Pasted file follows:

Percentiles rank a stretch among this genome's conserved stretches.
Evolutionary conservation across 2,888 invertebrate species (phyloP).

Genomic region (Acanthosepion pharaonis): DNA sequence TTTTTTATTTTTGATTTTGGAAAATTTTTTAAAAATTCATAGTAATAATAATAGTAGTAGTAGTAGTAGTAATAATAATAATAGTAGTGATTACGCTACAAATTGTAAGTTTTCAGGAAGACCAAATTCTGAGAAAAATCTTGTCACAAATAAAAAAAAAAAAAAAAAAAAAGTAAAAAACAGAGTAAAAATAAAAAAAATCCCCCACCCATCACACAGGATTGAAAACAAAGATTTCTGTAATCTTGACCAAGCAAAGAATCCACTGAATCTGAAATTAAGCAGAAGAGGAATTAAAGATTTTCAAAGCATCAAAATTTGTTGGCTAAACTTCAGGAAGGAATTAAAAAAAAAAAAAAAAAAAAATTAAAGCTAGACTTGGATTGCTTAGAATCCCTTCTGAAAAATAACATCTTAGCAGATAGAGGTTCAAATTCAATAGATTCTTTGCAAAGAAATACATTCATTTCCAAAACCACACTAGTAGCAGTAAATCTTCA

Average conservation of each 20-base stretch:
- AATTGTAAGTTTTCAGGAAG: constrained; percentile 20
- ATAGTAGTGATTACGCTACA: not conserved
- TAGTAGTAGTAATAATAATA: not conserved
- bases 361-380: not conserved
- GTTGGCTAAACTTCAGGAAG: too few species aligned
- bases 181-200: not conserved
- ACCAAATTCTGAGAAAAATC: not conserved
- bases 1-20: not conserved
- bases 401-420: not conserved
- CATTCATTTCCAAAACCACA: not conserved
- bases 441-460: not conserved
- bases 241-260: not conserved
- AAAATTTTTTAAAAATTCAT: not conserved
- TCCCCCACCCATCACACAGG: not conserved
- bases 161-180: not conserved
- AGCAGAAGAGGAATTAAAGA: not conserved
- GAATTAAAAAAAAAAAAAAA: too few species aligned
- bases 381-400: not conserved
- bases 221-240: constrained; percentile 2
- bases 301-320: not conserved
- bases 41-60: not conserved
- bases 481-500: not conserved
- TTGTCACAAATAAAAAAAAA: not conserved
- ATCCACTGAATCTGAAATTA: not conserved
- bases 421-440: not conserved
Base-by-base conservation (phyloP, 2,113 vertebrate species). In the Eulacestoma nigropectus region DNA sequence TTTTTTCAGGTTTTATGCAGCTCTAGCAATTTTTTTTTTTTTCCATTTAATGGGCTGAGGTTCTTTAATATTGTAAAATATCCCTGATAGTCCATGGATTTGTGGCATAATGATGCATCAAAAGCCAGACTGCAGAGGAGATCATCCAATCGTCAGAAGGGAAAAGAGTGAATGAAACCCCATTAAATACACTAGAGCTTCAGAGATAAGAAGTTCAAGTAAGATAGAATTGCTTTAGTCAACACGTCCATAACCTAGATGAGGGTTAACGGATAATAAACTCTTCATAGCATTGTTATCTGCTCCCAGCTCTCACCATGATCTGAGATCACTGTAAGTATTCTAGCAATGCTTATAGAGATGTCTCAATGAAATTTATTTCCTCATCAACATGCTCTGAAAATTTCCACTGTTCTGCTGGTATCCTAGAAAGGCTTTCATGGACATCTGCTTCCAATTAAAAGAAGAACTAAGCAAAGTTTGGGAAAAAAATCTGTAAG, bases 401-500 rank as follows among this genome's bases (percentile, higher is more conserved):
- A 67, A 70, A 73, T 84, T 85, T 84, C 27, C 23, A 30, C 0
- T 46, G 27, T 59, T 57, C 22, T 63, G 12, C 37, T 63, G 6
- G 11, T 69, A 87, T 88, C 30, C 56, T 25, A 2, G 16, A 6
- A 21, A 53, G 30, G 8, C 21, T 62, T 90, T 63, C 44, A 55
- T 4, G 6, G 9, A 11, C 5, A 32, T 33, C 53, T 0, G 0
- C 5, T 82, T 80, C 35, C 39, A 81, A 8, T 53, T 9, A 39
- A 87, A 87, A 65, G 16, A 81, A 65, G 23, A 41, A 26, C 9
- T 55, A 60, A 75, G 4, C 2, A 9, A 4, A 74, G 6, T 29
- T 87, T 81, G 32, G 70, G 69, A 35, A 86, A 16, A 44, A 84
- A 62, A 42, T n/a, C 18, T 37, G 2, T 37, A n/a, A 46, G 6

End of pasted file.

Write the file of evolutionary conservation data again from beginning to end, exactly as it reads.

Percentiles rank a stretch among this genome's conserved stretches.
Evolutionary conservation across 2,888 invertebrate species (phyloP).

Genomic region (Acanthosepion pharaonis): DNA sequence TTTTTTATTTTTGATTTTGGAAAATTTTTTAAAAATTCATAGTAATAATAATAGTAGTAGTAGTAGTAGTAATAATAATAATAGTAGTGATTACGCTACAAATTGTAAGTTTTCAGGAAGACCAAATTCTGAGAAAAATCTTGTCACAAATAAAAAAAAAAAAAAAAAAAAAGTAAAAAACAGAGTAAAAATAAAAAAAATCCCCCACCCATCACACAGGATTGAAAACAAAGATTTCTGTAATCTTGACCAAGCAAAGAATCCACTGAATCTGAAATTAAGCAGAAGAGGAATTAAAGATTTTCAAAGCATCAAAATTTGTTGGCTAAACTTCAGGAAGGAATTAAAAAAAAAAAAAAAAAAAAATTAAAGCTAGACTTGGATTGCTTAGAATCCCTTCTGAAAAATAACATCTTAGCAGATAGAGGTTCAAATTCAATAGATTCTTTGCAAAGAAATACATTCATTTCCAAAACCACACTAGTAGCAGTAAATCTTCA

Average conservation of each 20-base stretch:
- AATTGTAAGTTTTCAGGAAG: constrained; percentile 20
- ATAGTAGTGATTACGCTACA: not conserved
- TAGTAGTAGTAATAATAATA: not conserved
- bases 361-380: not conserved
- GTTGGCTAAACTTCAGGAAG: too few species aligned
- bases 181-200: not conserved
- ACCAAATTCTGAGAAAAATC: not conserved
- bases 1-20: not conserved
- bases 401-420: not conserved
- CATTCATTTCCAAAACCACA: not conserved
- bases 441-460: not conserved
- bases 241-260: not conserved
- AAAATTTTTTAAAAATTCAT: not conserved
- TCCCCCACCCATCACACAGG: not conserved
- bases 161-180: not conserved
- AGCAGAAGAGGAATTAAAGA: not conserved
- GAATTAAAAAAAAAAAAAAA: too few species aligned
- bases 381-400: not conserved
- bases 221-240: constrained; percentile 2
- bases 301-320: not conserved
- bases 41-60: not conserved
- bases 481-500: not conserved
- TTGTCACAAATAAAAAAAAA: not conserved
- ATCCACTGAATCTGAAATTA: not conserved
- bases 421-440: not conserved
Base-by-base conservation (phyloP, 2,113 vertebrate species). In the Eulacestoma nigropectus region DNA sequence TTTTTTCAGGTTTTATGCAGCTCTAGCAATTTTTTTTTTTTTCCATTTAATGGGCTGAGGTTCTTTAATATTGTAAAATATCCCTGATAGTCCATGGATTTGTGGCATAATGATGCATCAAAAGCCAGACTGCAGAGGAGATCATCCAATCGTCAGAAGGGAAAAGAGTGAATGAAACCCCATTAAATACACTAGAGCTTCAGAGATAAGAAGTTCAAGTAAGATAGAATTGCTTTAGTCAACACGTCCATAACCTAGATGAGGGTTAACGGATAATAAACTCTTCATAGCATTGTTATCTGCTCCCAGCTCTCACCATGATCTGAGATCACTGTAAGTATTCTAGCAATGCTTATAGAGATGTCTCAATGAAATTTATTTCCTCATCAACATGCTCTGAAAATTTCCACTGTTCTGCTGGTATCCTAGAAAGGCTTTCATGGACATCTGCTTCCAATTAAAAGAAGAACTAAGCAAAGTTTGGGAAAAAAATCTGTAAG, bases 401-500 rank as follows among this genome's bases (percentile, higher is more conserved):
- A 67, A 70, A 73, T 84, T 85, T 84, C 27, C 23, A 30, C 0
- T 46, G 27, T 59, T 57, C 22, T 63, G 12, C 37, T 63, G 6
- G 11, T 69, A 87, T 88, C 30, C 56, T 25, A 2, G 16, A 6
- A 21, A 53, G 30, G 8, C 21, T 62, T 90, T 63, C 44, A 55
- T 4, G 6, G 9, A 11, C 5, A 32, T 33, C 53, T 0, G 0
- C 5, T 82, T 80, C 35, C 39, A 81, A 8, T 53, T 9, A 39
- A 87, A 87, A 65, G 16, A 81, A 65, G 23, A 41, A 26, C 9
- T 55, A 60, A 75, G 4, C 2, A 9, A 4, A 74, G 6, T 29
- T 87, T 81, G 32, G 70, G 69, A 35, A 86, A 16, A 44, A 84
- A 62, A 42, T n/a, C 18, T 37, G 2, T 37, A n/a, A 46, G 6